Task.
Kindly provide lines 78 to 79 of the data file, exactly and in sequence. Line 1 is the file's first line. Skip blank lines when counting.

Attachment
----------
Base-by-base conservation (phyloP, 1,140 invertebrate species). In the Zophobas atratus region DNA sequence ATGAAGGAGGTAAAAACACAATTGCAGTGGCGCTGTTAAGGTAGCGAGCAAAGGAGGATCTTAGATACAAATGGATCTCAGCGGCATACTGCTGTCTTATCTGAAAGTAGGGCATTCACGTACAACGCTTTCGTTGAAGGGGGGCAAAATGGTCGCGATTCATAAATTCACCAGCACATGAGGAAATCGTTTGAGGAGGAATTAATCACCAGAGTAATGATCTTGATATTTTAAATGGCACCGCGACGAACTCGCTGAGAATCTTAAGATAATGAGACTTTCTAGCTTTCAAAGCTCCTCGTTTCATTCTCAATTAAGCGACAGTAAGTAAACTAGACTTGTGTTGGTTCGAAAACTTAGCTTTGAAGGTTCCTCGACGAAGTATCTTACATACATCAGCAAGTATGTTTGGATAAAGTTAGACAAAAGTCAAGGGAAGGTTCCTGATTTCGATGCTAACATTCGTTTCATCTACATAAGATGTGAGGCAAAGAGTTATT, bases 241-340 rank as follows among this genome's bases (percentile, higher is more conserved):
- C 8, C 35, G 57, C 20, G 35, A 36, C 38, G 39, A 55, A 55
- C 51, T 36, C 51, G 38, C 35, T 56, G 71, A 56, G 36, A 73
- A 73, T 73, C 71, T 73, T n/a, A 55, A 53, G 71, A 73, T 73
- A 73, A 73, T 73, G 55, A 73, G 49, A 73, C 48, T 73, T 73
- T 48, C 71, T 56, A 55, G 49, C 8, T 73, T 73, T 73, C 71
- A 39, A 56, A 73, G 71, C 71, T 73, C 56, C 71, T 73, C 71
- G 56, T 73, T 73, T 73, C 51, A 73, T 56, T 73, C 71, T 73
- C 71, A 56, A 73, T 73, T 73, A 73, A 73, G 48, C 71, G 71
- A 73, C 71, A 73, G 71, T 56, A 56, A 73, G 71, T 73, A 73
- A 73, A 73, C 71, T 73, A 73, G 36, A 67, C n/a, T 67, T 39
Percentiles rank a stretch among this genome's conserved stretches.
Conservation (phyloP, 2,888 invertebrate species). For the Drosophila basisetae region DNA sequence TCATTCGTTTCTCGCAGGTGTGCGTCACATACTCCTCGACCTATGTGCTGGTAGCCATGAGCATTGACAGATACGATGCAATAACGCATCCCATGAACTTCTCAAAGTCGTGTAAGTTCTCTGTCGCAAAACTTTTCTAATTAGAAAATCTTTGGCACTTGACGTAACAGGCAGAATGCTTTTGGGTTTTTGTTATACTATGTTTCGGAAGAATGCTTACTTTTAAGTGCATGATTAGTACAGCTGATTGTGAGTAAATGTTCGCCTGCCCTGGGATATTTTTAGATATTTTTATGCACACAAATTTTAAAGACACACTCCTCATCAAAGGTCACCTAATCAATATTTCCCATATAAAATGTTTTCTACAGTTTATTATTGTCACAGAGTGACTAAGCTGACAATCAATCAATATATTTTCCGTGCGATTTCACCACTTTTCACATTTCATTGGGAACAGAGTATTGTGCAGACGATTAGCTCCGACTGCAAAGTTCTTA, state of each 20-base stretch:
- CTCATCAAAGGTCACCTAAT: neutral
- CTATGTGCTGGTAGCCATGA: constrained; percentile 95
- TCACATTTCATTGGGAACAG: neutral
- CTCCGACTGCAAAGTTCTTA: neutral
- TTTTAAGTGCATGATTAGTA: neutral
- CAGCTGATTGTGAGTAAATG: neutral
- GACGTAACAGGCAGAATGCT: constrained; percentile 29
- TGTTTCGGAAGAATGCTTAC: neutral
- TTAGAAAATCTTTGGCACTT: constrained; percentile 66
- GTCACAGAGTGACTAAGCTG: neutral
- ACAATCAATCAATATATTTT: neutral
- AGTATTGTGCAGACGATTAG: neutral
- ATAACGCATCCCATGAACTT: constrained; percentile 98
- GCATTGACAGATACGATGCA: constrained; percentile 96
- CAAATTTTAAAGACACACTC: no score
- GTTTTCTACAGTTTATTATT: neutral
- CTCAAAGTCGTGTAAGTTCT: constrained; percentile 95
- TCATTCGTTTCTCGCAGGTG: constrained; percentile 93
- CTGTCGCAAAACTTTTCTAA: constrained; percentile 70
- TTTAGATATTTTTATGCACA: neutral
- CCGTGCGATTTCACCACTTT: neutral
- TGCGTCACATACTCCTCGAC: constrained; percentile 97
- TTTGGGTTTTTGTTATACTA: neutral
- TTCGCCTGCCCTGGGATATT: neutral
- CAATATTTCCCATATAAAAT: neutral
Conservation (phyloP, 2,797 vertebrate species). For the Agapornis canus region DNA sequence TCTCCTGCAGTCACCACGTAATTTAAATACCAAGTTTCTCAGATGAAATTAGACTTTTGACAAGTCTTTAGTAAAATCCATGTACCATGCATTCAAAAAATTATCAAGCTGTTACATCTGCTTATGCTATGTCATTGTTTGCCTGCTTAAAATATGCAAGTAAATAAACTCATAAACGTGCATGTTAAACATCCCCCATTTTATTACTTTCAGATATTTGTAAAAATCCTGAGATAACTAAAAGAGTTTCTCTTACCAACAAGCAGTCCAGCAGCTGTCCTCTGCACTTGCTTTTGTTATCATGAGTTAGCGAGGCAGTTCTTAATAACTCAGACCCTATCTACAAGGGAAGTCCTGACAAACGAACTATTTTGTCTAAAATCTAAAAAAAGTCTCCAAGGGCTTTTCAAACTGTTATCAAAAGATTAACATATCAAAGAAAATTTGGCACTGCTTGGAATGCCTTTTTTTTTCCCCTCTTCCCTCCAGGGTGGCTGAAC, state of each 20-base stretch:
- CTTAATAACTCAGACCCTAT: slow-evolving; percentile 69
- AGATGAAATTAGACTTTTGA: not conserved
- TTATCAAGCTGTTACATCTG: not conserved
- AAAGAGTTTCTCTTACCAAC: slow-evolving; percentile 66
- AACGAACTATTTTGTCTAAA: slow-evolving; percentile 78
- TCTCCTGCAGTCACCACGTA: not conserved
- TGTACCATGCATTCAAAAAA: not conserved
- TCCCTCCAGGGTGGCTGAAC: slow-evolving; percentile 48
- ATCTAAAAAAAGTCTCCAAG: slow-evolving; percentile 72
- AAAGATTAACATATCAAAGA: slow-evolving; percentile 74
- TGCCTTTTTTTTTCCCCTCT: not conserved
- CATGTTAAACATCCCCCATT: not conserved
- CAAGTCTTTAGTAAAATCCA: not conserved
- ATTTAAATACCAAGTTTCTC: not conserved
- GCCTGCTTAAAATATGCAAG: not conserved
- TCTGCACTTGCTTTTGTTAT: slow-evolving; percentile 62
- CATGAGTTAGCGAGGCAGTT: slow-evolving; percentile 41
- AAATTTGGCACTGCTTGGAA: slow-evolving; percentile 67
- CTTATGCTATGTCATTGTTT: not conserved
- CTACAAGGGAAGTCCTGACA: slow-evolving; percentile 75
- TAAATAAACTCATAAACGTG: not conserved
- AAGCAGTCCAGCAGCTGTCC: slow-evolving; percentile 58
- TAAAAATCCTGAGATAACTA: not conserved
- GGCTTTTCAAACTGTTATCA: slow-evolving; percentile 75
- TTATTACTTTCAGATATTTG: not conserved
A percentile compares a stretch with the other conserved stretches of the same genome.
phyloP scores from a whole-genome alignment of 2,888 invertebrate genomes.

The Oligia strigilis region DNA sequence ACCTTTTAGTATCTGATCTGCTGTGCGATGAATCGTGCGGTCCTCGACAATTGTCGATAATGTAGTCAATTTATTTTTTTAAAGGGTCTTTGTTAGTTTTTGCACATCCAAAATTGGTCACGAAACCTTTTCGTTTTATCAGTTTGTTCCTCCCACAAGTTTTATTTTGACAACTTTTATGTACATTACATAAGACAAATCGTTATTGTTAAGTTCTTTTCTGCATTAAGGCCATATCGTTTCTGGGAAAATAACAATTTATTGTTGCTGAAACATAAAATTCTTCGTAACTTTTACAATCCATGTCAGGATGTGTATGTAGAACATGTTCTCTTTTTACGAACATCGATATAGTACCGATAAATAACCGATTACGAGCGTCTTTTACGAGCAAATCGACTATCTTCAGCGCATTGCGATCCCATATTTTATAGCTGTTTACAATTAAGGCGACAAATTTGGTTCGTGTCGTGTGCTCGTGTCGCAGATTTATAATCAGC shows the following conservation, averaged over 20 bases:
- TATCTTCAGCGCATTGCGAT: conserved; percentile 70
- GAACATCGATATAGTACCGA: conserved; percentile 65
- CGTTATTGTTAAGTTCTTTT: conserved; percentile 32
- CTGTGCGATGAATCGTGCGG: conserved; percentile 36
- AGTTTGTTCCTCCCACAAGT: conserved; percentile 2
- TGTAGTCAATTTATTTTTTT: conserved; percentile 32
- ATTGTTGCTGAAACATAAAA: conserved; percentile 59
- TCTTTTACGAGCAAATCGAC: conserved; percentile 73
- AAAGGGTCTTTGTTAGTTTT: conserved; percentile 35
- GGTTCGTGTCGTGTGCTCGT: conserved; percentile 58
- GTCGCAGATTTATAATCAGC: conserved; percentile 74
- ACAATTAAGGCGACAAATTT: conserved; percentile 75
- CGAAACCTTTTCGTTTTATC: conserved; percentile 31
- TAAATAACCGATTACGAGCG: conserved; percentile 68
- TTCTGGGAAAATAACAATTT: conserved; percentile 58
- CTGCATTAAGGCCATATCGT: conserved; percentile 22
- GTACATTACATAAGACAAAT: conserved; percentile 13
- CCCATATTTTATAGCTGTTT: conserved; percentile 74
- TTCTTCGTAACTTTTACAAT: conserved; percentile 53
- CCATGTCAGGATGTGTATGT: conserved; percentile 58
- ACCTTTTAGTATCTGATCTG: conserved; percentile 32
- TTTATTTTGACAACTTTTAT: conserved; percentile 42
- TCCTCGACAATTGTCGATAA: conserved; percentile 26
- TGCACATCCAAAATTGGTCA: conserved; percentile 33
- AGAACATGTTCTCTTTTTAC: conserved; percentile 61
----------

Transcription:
- GTCGCAGATTTATAATCAGC: conserved; percentile 74
- ACAATTAAGGCGACAAATTT: conserved; percentile 75